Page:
What's Wrong with Healthcare?

Thinking inside and outside of the healthcare box. After 41 years of family practice, what's happened to Canada's healthcare system?

Friday, November 17, 2006

Dr. Lyle Oberg on Health Care, Some Good Suggestions.

I suppose the fact that Dr. Lyle Oberg was a busy family doctor in the Brooks area of Alberta, does give him a distinct advantage in discussions on health care. He correctly identifies the problems with regard to the sustainability of health care in Alberta, quoting budget increases from 3.3 billion in 1994 to 10 billion at present. This is reflected also in the proportionate increases in the relative increase that health care takes in the provincial budget expenditures. As the population ages with the relative proportional increase in the geriatric population, we can expect health care spending to continue to grow out of proportion to taxation revenues, inflation, etc.
Dr. Oberg presents his “vision” in a five point frame of reference.
1) Guaranteed access.
Since not having access means not having health care, this is pretty basic. Guaranteed wait times have been discussed for some time now, and the principle has been approved by both the Canadian Medical Association and the Alberta Medical Association. At present I have seen little movement on the part of governments to introduce legislation to this effect. Personally, I think it is one of those “feel good” solutions that are almost impossible to put in place. First, there must be a recognized authority on specific wait times that would be appropriate. I recall seeing a rough draft of such a recommendation that said forty eight hours was an acceptable wait time for patients with a fractured hip. There are excellent studies in the literature that show increased morbidity and mortality after waiting times of twenty four hours, for a fractured hip, are surpassed. The second problem with guaranteed wait times would be the complexity of monitoring and implementing such a system. The third problem is that provincial governments do not have the capacity (either facility wise or personnel wise) to meet even semi-reasonable wait times. Problem four is, since we don’t have the capacity, where do we send the people who require a treatment and have surpassed their guaranteed waiting time? Will the government be penalized in any way for not meeting their “guaranteed” waiting time? How do you punish a provincial government? Do we want Ottawa to do it by with-holding transfer monies? If so, there will have to be Federal and universal Provincial agreement on both, what comprises a guaranteed procedure under the Canada Health Act, and what the time frame should be for any and every procedure that is guaranteed.. Dr. Oberg suggests that the accountability will rest with Albertans in provincial elections. Perhaps that is the simplest solution.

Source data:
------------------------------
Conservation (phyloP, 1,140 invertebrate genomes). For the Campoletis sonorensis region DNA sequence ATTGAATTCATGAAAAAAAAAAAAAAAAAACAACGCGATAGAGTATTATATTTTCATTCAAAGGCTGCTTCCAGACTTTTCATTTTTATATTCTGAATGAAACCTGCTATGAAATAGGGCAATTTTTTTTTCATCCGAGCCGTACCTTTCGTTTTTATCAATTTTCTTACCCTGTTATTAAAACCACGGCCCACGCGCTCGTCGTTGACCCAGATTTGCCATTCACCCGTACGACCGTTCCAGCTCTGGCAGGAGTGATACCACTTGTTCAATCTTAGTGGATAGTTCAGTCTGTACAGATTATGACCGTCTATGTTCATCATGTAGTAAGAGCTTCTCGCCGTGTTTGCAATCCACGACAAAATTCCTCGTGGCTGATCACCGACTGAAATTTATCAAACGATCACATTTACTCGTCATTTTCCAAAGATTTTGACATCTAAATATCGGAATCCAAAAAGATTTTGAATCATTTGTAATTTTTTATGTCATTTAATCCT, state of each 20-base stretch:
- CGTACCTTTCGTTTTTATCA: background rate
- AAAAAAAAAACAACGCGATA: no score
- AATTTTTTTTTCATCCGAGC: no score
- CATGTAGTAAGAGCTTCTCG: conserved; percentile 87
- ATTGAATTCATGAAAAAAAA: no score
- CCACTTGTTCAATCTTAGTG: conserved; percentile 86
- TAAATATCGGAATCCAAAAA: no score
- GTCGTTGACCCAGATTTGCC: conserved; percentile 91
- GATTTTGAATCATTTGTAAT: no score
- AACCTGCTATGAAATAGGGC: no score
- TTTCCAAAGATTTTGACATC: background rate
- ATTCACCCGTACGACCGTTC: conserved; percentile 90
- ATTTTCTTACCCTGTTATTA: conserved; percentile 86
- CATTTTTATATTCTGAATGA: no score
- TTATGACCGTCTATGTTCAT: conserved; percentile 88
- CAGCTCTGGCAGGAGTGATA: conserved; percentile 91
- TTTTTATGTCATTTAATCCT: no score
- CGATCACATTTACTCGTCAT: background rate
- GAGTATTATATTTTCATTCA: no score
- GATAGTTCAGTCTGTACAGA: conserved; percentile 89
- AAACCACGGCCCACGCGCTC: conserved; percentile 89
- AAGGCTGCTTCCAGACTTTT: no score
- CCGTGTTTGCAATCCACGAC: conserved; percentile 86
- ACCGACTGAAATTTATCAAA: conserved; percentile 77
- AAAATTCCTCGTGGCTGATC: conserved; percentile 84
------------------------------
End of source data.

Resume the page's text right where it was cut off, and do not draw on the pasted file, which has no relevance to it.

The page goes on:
2) Public guarantees.
Dr. Oberg recommends that doctors be allowed to practice in both the public and in a private parallel system. He doesn’t spell it out, but this would infer that he would approve of patients being able to apply for health care insurance, and would allow health care insurance companies to be active in Alberta. This, in itself, is a step forward. This will push the public system to identify the procedures they cover and do not cover, and the time frame that they are prepared to back. The public will demand it in order for them to decide as to whether they spend money on additional health coverage. The longer the waiting lists, the more privately insured people there will be (thus shortening the waiting lists); the shorter the waiting lists, the fewer the people signing up for private insurance. Dr. Oberg’s idea of forcing doctors to work seventy five percent of their time in the public sector before they can work in the public sector is simply not workable. Administration of such a system would be a nightmare. What are we, as practitioners, to do; I will be working in the public sector from January to September inclusive, but won’t be available to the public sector in October and November because I’ll be in the private sector? I don’t think you have thought this one out clearly Lyle. People don’t like being forced into situations that they do not wish to be. Studies show that only five percent of physicians would want to practice in the private sector. Likely this group could be augmented with active recruiting of Canadian physicians who have immigrated to the U.S. over the past fifteen years. The majority of Canadian physicians have indicated a preference for staying in the public system. If our governments treat them right, there should be no problem allowing physicians practice where they enjoy their work. The majority of physicians practice medicine because they enjoy the work!